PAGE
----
[JURIST] Germany took over the six-month rotating European Union [official website] presidency with the New Year on Monday, promising to put the stymied European constitution [official website; JURIST news archive] back on the regional bloc's agenda. In a statement posted on the new German EU presidency website, German Chancellor Angela Merkel said "If Europe is to remain able to act, it needs a constitutional treaty. Here we are keen to make a contribution and will be consulting closely with our European partners in this connection. By the end of our Presidency we hope to have a road map showing how a constitutional treaty can become reality across Europe." Although in anticipation of the German presidency Merkel announced her intent to set a timetable for constitutional ratification in October, responses have been lukewarm [JURIST reports] in some quarters, especially from aspirants in the upcoming French presidential elections. Consideration of the charter has been on hold since it was rejected by voters in France and the Netherlands [JURIST reports] last year.
Also Monday, Bulgaria and Romania [EC materials] officially became the EU's newest members after six years of accession negotiations. The January 1, 2007, entrance date had been set for the former Eastern bloc nations since 2005 [JURIST report], but the EU had issued warnings [JURIST report] that accession could be delayed if corruption and human rights violations were not addressed. After efforts to comply to EU standards [JURIST report], the EU approved the 2007 entry [EC press release] of the countries in September of 2006. The European Commission has emphasized that both nations will be expected to show additional progress in the areas of "judicial reform, [the] fight against corruption and organised crime," to be demonstrated through biannual progress reports. Failure to comply could result in EU intervention and potential loss of economic aid under Articles 36 to 38 of the Act of Accession [text], which lay out safeguard mechanisms [EC materials] in the event of problems posing a threat to the functioning of the Union. AP has more.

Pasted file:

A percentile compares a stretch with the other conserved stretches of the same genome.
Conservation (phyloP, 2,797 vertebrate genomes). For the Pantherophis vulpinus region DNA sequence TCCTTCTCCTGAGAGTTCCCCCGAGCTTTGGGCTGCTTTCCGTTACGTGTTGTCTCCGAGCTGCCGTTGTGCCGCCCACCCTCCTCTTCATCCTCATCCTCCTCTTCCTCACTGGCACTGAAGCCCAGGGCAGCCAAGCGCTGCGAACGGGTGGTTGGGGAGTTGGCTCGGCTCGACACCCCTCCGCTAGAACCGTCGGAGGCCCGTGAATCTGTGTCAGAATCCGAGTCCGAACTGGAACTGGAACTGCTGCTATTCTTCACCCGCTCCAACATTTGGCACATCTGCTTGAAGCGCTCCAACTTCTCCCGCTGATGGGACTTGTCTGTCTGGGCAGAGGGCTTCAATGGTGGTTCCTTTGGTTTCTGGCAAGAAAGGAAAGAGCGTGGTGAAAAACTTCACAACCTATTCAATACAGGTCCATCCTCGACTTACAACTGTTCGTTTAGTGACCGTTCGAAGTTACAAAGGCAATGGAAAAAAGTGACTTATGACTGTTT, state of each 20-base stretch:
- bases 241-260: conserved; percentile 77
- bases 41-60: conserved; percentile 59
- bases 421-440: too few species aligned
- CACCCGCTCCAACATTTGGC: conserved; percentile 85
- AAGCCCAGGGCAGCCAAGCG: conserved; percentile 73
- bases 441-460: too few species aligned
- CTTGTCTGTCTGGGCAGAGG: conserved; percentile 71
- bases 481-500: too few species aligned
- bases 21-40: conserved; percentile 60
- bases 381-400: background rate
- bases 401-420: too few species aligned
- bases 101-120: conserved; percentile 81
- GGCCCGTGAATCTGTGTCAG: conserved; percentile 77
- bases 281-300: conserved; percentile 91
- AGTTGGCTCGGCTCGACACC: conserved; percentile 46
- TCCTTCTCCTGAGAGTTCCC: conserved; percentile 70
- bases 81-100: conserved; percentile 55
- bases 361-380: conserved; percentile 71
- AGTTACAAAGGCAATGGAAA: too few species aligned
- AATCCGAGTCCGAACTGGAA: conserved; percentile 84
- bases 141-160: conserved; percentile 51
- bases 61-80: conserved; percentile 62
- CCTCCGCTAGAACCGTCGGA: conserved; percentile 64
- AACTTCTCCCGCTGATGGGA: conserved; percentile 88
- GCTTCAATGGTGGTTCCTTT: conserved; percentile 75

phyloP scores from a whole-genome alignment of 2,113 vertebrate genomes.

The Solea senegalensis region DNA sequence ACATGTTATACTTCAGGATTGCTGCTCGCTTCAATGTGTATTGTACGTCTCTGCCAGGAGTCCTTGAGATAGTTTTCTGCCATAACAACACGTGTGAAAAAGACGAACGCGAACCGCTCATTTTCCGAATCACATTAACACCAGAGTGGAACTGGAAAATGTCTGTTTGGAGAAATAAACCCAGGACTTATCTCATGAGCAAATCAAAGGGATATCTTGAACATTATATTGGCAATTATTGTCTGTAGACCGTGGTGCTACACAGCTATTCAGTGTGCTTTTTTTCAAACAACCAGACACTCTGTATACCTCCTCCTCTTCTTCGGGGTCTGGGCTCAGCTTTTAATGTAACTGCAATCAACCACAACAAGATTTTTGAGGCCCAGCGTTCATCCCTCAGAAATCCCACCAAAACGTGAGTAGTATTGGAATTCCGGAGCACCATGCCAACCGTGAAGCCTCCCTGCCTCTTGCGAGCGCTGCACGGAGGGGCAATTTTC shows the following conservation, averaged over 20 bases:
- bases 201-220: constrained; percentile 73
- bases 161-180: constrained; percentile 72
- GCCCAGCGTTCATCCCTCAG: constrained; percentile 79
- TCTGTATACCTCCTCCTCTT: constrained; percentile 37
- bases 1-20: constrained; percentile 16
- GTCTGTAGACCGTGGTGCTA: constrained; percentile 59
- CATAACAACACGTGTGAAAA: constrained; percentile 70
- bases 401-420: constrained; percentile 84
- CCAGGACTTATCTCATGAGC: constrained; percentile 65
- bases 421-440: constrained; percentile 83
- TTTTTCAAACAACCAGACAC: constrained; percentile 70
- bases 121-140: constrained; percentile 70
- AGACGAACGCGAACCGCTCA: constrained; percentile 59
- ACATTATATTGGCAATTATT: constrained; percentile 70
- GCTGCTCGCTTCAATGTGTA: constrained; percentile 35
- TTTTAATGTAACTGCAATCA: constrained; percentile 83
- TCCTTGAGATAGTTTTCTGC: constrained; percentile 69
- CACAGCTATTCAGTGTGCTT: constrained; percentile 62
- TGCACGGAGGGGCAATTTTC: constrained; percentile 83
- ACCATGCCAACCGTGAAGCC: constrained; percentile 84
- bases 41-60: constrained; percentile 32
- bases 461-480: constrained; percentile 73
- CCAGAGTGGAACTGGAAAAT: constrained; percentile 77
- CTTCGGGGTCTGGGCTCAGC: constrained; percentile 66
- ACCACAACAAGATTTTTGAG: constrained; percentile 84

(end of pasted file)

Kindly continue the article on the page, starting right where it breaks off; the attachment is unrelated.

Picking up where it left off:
Monday's accession brings 30 million new members to the EU and raises the total number of Union nations to 27. The current Nice Treaty [EC materials] requires that institutional changes be implemented once the bloc reaches 27 members, and European Commission President Jose Manuel Barroso suggested in September that the EU temporarily halt membership enlargement [JURIST report] after Bulgaria and Romania join while the EU works to resolve institutional and constitutional problems.